Performance Issues with The Division

Discussion in 'Open Broadcast Software and xSplit' started by ShroudOfSelizar, May 25, 2016.

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  1. ShroudOfSelizar

    ShroudOfSelizar Novice Member

    May 21, 2016
    Male
    Ratings:
    +15 /0 /-0
    So.. I've pretty much come to terms with the fact that I'm just not going to be able to stream The Division when I play it. Damn shame, really. I average 70 FPS without streaming, just playing it. The moment I hit that "Start Streaming" button, the combination of the encoding and the processing of the game to simply play, bottlenecks my frames down to 27. Now, in strictly PvE.. that's not TOO terribly bad.. except if I wanted to hit up Incursions (which I still need to do Falcon Lost, let alone Clear Skies).

    In the Dark Zone, though? Yeah, no. That's Death simply waiting to happen. I don't understand it, though. I mean, I know The Division is a demanding game.. but so it ARK: Survival Evolved. I can run ARK with no problems, and even average about 40 FPS WHILE streaming the game. Fallout 4, I only get little spurts of frame droppage here and there. Am I doing something wrong?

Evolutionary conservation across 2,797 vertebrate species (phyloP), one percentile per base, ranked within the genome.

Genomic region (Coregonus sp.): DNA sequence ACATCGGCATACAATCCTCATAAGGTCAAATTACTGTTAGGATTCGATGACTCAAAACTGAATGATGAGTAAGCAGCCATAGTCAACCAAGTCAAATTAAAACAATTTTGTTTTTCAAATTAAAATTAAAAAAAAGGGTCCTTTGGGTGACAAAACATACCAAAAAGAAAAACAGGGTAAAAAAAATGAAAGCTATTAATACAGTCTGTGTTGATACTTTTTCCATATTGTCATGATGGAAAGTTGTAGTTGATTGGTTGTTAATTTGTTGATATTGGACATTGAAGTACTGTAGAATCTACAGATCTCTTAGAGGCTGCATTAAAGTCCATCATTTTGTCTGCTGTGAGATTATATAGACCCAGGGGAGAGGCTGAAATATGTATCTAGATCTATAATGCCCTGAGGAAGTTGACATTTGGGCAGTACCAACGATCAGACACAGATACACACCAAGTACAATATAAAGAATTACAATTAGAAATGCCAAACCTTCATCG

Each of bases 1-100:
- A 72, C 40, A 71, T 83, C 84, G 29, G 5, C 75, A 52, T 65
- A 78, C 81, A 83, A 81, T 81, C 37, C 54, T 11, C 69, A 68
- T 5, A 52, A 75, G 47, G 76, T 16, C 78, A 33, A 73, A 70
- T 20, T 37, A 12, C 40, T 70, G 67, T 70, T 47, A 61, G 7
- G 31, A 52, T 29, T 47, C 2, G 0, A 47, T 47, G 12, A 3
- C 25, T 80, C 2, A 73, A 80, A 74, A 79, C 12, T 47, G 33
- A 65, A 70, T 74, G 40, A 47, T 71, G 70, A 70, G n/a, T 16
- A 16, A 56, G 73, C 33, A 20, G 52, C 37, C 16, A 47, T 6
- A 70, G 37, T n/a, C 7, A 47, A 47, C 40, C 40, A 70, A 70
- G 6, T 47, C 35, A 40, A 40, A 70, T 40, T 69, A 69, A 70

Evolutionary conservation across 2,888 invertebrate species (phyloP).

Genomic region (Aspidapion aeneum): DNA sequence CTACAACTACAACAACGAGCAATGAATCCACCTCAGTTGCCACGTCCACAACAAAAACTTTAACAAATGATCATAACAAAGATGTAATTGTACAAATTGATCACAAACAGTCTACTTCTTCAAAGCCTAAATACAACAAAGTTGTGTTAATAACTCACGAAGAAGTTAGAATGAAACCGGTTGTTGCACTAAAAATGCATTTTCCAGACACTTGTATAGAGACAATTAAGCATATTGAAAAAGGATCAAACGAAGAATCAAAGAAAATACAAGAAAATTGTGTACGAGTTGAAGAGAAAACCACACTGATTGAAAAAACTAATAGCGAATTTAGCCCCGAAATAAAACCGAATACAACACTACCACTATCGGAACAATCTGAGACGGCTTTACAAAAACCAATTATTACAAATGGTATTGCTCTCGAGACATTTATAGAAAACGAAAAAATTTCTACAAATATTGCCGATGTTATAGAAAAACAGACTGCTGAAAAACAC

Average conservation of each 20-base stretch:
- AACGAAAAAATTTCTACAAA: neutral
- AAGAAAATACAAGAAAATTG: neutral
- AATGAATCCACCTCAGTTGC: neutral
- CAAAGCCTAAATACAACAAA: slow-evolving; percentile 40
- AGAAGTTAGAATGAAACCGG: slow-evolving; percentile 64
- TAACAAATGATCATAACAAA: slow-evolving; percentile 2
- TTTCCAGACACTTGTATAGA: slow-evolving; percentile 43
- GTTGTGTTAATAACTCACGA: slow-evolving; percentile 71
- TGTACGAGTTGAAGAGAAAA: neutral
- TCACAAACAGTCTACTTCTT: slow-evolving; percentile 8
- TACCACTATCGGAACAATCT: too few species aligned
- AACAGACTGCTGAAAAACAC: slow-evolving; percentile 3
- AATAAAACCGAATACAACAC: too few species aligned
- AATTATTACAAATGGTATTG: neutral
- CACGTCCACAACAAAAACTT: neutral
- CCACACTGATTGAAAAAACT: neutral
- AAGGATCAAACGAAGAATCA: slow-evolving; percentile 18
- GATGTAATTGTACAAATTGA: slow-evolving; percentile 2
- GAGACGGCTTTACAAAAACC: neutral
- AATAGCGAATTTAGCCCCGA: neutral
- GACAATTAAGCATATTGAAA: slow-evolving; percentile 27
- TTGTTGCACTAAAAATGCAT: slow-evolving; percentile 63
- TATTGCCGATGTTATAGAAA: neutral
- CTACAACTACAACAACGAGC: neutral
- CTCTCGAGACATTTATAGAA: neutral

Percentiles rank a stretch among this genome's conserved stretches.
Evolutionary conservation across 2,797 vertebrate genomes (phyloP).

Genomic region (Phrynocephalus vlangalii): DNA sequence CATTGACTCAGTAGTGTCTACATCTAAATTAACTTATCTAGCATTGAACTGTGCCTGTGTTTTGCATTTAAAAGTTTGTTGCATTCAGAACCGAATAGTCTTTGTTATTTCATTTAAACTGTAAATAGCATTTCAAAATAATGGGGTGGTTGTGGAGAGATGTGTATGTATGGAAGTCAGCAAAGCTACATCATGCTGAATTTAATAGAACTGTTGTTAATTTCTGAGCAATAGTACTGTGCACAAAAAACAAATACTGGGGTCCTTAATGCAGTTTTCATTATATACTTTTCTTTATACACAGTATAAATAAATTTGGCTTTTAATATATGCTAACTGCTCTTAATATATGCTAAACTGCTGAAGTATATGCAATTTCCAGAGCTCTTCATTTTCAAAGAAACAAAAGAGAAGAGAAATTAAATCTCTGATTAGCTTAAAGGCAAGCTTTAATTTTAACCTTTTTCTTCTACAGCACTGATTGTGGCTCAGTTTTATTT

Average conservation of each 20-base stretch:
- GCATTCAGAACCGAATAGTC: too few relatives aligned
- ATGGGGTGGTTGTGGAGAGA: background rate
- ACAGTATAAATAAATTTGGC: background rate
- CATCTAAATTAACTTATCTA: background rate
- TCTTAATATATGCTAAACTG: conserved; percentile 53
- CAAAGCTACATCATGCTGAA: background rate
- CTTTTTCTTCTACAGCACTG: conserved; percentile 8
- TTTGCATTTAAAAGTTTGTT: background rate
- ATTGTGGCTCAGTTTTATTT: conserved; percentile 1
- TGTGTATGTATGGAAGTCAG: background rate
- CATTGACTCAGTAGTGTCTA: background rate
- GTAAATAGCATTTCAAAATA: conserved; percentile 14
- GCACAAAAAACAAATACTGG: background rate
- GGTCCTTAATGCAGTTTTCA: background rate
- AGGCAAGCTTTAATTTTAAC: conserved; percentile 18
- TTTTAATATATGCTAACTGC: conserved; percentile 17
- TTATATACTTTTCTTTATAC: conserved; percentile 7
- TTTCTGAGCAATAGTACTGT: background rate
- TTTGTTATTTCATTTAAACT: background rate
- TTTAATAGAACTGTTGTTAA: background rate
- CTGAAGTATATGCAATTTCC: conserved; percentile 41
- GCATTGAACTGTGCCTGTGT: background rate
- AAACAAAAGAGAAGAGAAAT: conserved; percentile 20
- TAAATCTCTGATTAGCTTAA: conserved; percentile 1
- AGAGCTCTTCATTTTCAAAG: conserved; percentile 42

I have my bitrate set to 1800 (someone told me I really shouldn't have to go lower or higher than that), I have my x264 CPU preset to veryhigh, and I even downscale to 480p. I'd prefer to stream at 720p, but it is what it is. I have the internal FPS settings for OBS locked at 30. I also have my Process Priority Class set to High as well. So.. yeah.. I have no effing idea. >_<

    Any suggestions? Yes, I am willing to install TeamViewer and let someone see if they can tweak it.

    CPU: AMD FX-6300 3.9 GHz (4.1 Turbo)
    GPU: NVidia GeForce GTX 960
    RAM: 16 GB DDR3

    Only listed those, as those are the most relevant. I should also note that I run two monitors, if that has any relevance.
     
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  2. Jollyriffic

    Jollyriffic Administrator Staff Member

    Apr 24, 2016
    Male
    Engineer Technician
    United States
    Ratings:
    +65 /0 /-0
    well the problem here is a few things.
    1 you've got a pretty old cpu. just to put this into perspective, the most current cpu amd offers is 5 years old. They gave up on the CPU race long ago! it's actually really disgusting places still carry these cpus or at least aren't forced to tell people this information.
    So while you have what on paper looks good, it's not.